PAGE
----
“At first,” she recalls, “we didn’t get on, but then one day we suddenly did. A few months later we moved in together, and I can honestly say we have never looked back. By 1992, we had three small children and Jonathan decided to stop directing and concentrate on writing plays.
“He writes a lot for radio and was nominated for an Oscar for his adaptation of Chaucer’s Canterbury Tales. I had wanted to write since I was nine years old, but it took me until I was 34, to publish my first novel, published in 1994. I sometimes worry that I would never have written it without Jonathan telling me, quite rightly, that I need to stop talking about it and just get started. I was very lucky that an extract from that book won a writing competition judged by Hilary Mantel, who was incredibly supportive.”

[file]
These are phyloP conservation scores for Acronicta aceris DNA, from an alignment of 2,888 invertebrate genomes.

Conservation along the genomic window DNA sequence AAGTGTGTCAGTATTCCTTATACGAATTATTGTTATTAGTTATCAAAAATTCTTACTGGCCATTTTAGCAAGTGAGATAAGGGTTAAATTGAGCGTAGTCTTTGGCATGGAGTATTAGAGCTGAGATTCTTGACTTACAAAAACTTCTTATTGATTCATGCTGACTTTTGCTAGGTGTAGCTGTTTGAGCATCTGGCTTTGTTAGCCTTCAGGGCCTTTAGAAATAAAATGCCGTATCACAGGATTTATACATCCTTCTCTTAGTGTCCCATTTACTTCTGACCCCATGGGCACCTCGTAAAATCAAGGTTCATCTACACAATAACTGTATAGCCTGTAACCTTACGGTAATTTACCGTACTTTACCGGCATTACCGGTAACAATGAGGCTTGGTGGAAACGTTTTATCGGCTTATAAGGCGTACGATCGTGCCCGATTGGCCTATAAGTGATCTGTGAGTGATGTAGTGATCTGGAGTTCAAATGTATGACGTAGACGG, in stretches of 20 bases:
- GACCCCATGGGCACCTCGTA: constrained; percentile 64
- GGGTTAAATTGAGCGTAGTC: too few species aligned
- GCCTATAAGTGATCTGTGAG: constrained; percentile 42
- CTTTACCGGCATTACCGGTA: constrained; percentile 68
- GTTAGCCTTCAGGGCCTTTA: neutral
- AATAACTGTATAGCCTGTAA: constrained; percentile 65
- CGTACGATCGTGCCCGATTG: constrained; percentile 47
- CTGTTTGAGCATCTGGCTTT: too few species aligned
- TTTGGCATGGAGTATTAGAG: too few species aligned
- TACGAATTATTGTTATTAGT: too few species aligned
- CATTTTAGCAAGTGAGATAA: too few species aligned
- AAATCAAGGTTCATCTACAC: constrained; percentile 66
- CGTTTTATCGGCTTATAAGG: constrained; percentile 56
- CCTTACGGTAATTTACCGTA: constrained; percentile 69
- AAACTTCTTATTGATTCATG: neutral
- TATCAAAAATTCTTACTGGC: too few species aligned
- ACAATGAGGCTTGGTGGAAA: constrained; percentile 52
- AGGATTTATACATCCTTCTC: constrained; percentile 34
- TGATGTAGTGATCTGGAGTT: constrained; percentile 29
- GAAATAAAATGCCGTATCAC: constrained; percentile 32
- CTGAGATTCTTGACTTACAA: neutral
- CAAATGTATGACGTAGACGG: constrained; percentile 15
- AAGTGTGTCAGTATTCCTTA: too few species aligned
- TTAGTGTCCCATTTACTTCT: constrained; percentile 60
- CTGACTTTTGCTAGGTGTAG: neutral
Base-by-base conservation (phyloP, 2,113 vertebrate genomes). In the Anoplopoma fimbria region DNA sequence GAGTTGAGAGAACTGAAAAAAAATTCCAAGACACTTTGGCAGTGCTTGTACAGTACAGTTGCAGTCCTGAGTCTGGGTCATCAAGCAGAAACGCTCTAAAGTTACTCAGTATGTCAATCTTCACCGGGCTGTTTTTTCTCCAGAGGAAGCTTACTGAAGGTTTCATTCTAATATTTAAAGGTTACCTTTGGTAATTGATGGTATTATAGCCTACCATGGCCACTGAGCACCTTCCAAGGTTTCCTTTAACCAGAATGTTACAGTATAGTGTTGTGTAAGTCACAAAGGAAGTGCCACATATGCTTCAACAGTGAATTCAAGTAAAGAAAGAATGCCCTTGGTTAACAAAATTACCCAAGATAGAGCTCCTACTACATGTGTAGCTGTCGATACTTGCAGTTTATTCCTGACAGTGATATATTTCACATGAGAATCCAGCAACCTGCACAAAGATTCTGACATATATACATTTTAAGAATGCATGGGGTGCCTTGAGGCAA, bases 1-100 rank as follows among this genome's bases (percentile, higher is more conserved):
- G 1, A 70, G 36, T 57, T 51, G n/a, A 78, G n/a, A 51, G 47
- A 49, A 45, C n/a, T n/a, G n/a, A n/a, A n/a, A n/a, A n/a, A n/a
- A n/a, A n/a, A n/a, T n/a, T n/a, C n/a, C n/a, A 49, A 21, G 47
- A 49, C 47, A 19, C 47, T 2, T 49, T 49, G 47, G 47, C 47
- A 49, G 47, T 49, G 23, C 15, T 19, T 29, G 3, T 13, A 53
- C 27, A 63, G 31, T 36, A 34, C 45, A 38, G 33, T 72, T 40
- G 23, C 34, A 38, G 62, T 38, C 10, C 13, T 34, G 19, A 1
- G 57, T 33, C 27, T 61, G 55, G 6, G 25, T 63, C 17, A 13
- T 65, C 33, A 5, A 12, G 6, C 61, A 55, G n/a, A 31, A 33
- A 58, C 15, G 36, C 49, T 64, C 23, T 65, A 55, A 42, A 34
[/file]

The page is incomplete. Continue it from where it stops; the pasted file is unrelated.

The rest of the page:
In 2003 the couple decided to start looking for something in Southwold, but thought it would be hard.
“We had been renting before that. By coincidence I was in the town for a day, being photographed by a newspaper and I drove past the house and saw the ‘For Sale’ sign. I couldn’t believe that a house with panoramic sea views was actually for sale. What was even more amazing is that it had been on the market for some time. Needless to say the rest is history. Our original wish list had been anywhere, no matter how small, but in Southwold. A sea view was just a dream.”
Astondene is late Victorian and at one stage belonged to Mr Boggis the butcher, whose shop was just down the road. As Julie shows me around, I ask her how she went about decorating the interior and the use of colour.
“Actually, since we scraped to afford this house, we just filled it with anything we could find at the time. I raided nearby junk and antique shops and we did it up slowly. We were quite amazed how lazy we were about getting things together, living in rooms undecorated for some time. But Astondene was bought as a place to relax and also a place for us both to write, so those things came first.